Good line drawing is the basis of art. Simply put, drawing is the practise of putting lines on paper, but there is more to it than meets the eye!
The importance of learning to create expressive contour lines is something I can not emphasize enough. Let's look at some examples.
This is a drawing of an old pair of my running shoes, which I drew many years ago. I used this drawing as a study in the use of line.
There is no shading in the drawing but notice that just the lines alone can convey the three-dimensional quality of the shoes. This is a contour line drawing. It shows the expressiveness of a contour line.
Glenn Gould, pianist
(at a young age)
All of the portraits seen here are examples of what you can create just with contour lines.
Joe Pass, Jazz guitarist
All of these drawings were done confidently and quickly, which accounts for their expressiveness.
Notice the very few lines used to capture the likeness and the expression of legendary guitarist, Django Reinhardt.
The irony is that simplicity like this is difficult to do until you have practised using contour lines. Here, I have captured the essence of the portrait by drawing only the most important lines, and leaving out the rest.
It is an important first step that you reduce your subject to its basic essence. This accounts for the number of preliminary drawings I do before embarking on a major project.
The preliminary drawings are a search for the essence of your subject. Once you have captured that basic essence of your subject, it then becomes the foundation on which you proceed.
On the other hand, notice the number of lines used in this drawing of an elderly woman.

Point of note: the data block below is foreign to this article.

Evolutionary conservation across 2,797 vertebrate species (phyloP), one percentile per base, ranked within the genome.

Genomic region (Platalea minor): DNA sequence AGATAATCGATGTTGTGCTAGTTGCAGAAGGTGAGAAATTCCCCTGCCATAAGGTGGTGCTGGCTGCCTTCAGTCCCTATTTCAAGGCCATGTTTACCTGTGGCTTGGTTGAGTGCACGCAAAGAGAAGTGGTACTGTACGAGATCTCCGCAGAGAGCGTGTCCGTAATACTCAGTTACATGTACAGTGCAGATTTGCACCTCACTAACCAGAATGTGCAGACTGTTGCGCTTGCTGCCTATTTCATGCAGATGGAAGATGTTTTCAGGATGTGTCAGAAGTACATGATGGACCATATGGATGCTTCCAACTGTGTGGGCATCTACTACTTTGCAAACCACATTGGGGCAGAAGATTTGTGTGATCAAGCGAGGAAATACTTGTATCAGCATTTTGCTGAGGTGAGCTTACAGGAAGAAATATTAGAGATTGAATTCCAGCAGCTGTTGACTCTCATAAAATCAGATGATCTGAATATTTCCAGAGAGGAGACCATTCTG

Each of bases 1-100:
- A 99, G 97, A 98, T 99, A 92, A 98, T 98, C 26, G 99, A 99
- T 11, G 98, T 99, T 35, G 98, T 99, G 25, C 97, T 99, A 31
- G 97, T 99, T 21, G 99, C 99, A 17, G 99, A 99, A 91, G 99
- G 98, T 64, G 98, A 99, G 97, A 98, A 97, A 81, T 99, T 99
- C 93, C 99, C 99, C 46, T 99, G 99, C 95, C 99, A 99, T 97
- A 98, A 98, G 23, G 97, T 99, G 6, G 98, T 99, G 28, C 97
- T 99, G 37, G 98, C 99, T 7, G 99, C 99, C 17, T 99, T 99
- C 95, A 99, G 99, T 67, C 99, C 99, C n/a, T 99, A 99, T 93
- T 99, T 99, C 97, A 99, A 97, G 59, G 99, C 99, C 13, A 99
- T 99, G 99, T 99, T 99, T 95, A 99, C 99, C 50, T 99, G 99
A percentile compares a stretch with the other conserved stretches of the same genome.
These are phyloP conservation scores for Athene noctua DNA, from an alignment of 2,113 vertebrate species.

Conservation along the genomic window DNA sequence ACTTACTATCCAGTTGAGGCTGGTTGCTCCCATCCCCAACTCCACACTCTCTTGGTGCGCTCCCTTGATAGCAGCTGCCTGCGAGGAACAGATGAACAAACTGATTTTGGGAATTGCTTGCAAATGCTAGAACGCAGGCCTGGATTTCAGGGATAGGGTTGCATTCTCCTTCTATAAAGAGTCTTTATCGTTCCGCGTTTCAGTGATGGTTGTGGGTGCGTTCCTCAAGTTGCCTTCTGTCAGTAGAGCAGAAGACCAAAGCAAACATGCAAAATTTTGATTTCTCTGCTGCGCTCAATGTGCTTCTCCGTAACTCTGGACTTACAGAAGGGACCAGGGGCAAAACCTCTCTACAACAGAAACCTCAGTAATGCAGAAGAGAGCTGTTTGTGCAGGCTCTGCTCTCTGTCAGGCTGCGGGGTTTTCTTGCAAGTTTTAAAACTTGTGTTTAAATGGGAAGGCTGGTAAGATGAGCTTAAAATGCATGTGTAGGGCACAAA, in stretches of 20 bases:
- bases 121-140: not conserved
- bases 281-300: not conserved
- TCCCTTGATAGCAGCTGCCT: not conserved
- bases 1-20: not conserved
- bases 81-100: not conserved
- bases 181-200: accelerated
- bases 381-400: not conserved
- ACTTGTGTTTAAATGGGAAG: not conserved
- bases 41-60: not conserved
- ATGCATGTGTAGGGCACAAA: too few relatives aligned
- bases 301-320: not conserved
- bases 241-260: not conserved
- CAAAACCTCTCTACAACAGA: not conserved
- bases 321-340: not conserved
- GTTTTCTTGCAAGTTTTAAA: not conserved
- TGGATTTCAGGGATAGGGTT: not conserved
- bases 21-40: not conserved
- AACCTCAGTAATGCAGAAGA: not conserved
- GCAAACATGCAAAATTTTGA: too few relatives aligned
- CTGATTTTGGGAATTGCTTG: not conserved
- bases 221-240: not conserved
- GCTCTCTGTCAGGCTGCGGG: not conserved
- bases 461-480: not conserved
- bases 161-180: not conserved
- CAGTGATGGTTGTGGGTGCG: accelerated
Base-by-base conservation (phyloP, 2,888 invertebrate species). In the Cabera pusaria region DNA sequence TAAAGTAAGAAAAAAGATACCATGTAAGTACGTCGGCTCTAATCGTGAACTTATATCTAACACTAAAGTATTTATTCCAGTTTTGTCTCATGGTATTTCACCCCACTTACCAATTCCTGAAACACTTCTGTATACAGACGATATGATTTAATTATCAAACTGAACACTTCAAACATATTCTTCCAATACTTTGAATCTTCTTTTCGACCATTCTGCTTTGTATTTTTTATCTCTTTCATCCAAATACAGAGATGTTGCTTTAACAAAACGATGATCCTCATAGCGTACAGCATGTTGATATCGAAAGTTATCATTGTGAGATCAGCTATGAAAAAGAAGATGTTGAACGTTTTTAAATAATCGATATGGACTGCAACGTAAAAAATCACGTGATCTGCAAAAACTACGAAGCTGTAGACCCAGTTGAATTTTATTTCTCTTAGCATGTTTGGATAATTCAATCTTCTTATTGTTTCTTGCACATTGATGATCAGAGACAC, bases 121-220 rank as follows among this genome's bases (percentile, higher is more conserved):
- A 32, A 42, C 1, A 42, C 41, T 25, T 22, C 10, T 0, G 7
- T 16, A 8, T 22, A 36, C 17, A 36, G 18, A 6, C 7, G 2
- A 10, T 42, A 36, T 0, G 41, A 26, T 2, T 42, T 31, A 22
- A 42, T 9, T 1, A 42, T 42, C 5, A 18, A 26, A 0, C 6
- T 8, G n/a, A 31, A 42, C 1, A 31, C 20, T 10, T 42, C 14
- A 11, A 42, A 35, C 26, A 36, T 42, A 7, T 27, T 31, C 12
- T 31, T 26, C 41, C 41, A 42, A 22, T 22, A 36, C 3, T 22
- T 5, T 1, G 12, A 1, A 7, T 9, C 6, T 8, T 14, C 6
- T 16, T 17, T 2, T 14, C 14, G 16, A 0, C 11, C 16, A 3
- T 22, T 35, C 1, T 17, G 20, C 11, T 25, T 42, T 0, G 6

As in the drawing above, I captured the essence of the subject, and then elaborated it with more lines.
You will notice darkened areas in some drawings, but all of the drawings rely predominantly on lines.
The essence of Benny Goodman is caught with a few contour lines.
Miles Davis, Jazz Trumpeter,
Mrs. Cunningham was an acquaintance.
I quickly drew her while she watched TV.
Although it is predominantly a contour line drawing, we begin to see the introduction of shading around the eye, nose, and lower cheek.
The same can be said of Ruth, another acquaintance who sat for me.
Although these drawings were done recently, I considered them to be studies. (Remember, no matter how long you have been drawing, you never stop studying and you never stop practising.)
They were each done quickly (less than one half hour).
This drawing of Ruth is starting to introduce shading, even more so than Mrs. Cunningham above.
Capturing the likeness of my models is always my first concern, and for me, that likeness has to go hand in hand with expressiveness.